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December 16, 2009 - Posted by | Wednesday Food

12 Comments

  1. i think it’s totally alien experience to me, i never read anything in the bar or any other eating place, always just eat and go
    today in the cafeteria an Indian lady was sitting there for 15-20 min just staring at me eating, maybe she had to wait for something, i would feel myself very uncomfortable sitting in the cafeteria not eating

    Comment by read | December 16, 2009

  2. Shirley Jackson’s “The Lottery.”

    Comment by Jake | December 17, 2009

  3. I am inspired. I shall make it my New Year challenge to read alone at the bar…..hmm. Good book title? “Alone at a Bar”.

    Comment by Vanessa | December 17, 2009

  4. “Endgame” and “A Streetcar Named Desire” should not be bound together. Please liberate them.

    Comment by John Emerson | December 17, 2009

  5. Barthelme’s Forty Stories would probably make good for good bar reading. The stories are short, but really very engaging, which makes for a good reading experience even in a fairly loud environment.

    My local independent newspaper has gotten really pretty sad and terrible. Even the tv/ts escort ads are lacking these days.

    Comment by stras | December 17, 2009

  6. Sorry John, I like to watch them squirm.

    Comment by ebolden | December 17, 2009

  7. any liebling but especially the topical “between meals”

    Comment by ed | December 17, 2009

  8. i very much appreciate that the photo above corresponds to the recommendations. i have none to add at the moment, though, as i almost am always reading something required when out of doors.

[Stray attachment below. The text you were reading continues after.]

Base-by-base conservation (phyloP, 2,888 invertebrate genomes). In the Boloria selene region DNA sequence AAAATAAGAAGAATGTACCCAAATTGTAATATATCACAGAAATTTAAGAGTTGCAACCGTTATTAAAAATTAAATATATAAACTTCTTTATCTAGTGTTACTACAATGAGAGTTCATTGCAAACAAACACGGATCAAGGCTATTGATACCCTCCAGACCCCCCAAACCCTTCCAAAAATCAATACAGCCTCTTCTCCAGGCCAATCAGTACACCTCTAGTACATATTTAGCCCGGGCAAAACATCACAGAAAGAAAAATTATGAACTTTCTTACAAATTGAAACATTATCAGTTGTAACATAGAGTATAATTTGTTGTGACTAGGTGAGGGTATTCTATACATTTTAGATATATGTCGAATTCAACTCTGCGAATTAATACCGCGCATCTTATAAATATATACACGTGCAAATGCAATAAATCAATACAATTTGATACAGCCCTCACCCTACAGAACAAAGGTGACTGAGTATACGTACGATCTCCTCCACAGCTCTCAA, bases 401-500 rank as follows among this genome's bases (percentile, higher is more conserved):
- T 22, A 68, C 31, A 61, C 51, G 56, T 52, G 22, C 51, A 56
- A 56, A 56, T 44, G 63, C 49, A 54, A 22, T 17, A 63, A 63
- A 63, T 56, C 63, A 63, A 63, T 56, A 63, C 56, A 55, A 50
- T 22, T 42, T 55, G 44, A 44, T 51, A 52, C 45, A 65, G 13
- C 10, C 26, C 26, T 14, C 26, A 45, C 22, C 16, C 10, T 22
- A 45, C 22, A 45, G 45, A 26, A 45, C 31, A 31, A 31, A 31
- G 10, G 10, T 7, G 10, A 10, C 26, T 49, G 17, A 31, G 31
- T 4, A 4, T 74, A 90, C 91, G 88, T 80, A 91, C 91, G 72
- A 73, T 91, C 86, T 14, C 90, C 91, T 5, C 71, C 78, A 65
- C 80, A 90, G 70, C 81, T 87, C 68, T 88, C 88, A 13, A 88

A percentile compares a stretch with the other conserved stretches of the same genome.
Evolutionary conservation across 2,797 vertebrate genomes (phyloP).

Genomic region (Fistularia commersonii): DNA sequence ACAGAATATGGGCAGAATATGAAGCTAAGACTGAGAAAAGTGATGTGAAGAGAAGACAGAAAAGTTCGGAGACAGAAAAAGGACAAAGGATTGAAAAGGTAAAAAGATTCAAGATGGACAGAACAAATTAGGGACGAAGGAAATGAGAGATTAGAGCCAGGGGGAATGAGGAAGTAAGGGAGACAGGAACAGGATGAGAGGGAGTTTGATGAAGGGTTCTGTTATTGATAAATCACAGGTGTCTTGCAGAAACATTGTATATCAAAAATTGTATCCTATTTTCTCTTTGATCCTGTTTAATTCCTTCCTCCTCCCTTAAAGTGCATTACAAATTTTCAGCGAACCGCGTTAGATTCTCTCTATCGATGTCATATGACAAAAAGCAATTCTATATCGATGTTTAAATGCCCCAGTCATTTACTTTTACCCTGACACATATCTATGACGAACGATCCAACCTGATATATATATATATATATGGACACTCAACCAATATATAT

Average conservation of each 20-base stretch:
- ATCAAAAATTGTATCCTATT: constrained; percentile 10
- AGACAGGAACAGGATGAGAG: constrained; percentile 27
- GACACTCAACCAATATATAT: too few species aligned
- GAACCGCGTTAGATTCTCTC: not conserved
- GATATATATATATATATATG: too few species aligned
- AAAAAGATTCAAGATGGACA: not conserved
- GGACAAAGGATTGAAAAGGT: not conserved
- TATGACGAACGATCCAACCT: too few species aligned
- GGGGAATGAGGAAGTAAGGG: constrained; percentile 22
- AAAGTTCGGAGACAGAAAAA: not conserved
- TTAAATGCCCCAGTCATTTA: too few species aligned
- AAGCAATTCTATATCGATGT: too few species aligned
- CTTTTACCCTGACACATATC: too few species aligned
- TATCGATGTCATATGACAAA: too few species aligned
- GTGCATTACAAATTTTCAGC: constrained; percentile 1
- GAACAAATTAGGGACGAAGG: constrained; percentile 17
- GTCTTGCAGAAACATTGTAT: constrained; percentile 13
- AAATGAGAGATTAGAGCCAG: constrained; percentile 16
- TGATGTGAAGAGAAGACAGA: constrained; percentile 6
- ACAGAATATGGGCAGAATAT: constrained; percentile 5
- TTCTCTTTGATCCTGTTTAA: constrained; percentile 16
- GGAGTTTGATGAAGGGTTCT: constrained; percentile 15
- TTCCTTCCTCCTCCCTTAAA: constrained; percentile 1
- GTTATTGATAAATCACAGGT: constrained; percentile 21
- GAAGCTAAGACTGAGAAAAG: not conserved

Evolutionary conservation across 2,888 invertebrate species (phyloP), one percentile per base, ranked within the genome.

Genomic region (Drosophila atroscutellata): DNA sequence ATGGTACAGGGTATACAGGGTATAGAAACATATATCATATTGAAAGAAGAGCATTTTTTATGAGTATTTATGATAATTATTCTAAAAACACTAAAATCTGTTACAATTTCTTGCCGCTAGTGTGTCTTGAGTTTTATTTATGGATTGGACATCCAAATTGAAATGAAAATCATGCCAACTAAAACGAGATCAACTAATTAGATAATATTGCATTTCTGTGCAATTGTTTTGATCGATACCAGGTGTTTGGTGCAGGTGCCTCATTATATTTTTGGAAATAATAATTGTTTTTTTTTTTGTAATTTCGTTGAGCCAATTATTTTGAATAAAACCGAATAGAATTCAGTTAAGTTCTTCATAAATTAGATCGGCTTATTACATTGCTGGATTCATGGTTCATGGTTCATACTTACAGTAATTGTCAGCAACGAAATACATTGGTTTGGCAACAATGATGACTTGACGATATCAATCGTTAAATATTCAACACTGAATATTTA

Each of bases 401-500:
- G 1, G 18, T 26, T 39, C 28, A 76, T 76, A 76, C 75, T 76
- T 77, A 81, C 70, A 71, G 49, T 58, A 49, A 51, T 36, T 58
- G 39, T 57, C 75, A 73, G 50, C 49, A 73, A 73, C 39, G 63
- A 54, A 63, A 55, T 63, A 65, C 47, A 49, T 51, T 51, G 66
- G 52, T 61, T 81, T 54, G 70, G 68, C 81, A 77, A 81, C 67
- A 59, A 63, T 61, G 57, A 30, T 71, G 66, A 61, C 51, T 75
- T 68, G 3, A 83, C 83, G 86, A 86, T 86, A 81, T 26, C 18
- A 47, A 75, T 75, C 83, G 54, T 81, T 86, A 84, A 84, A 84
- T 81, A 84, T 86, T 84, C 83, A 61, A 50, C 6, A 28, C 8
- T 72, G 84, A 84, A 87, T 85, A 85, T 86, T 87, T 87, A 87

Comment by sarah expletive | December 18, 2009

  9. I read a good chunk of The Yiddish Policeman’s Union in Intelligentsia today, laughing out loud and then looking around to see if I seemed to be annoying anyone by laughing out loud, and being disappointed that I wasn’t.

    Comment by K-sky | December 18, 2009

  10. Many thanks for recommendations Jake, stras, ed and K-sky.

    Comment by ebolden | December 18, 2009

  11. no one belongs here more than you by miranda july (short stories)

    it only works if you enjoy creepy but cute, which i do. i’m not sure how it’d fare in a bar environment with strangers to spy on – i’d like to think it’d go well.

    Comment by sarah expletive | December 19, 2009

  12. Just last night I had to clear out of my apartment for a few hours to give my housemate and her boyfriend time and space to have their Christmas.

    I was MORE than happy to spend a few hours alone in a bar, this is why Erika and I get along so much, I love saddling up to a bar alone and just people watch.

    Since this was a spontaneous choice to leave the house I didn’t bring a book, but if I had it would have been “Alone in the Kitchen with and Eggplant” edited by Jenni Ferrari-Alder which I am currently re-reading and I think would be a perfect alone in a bar book. Also a great guide to dining and cooking alone for those who need a little more encouragement to try such a venture!

    Comment by abarker | December 20, 2009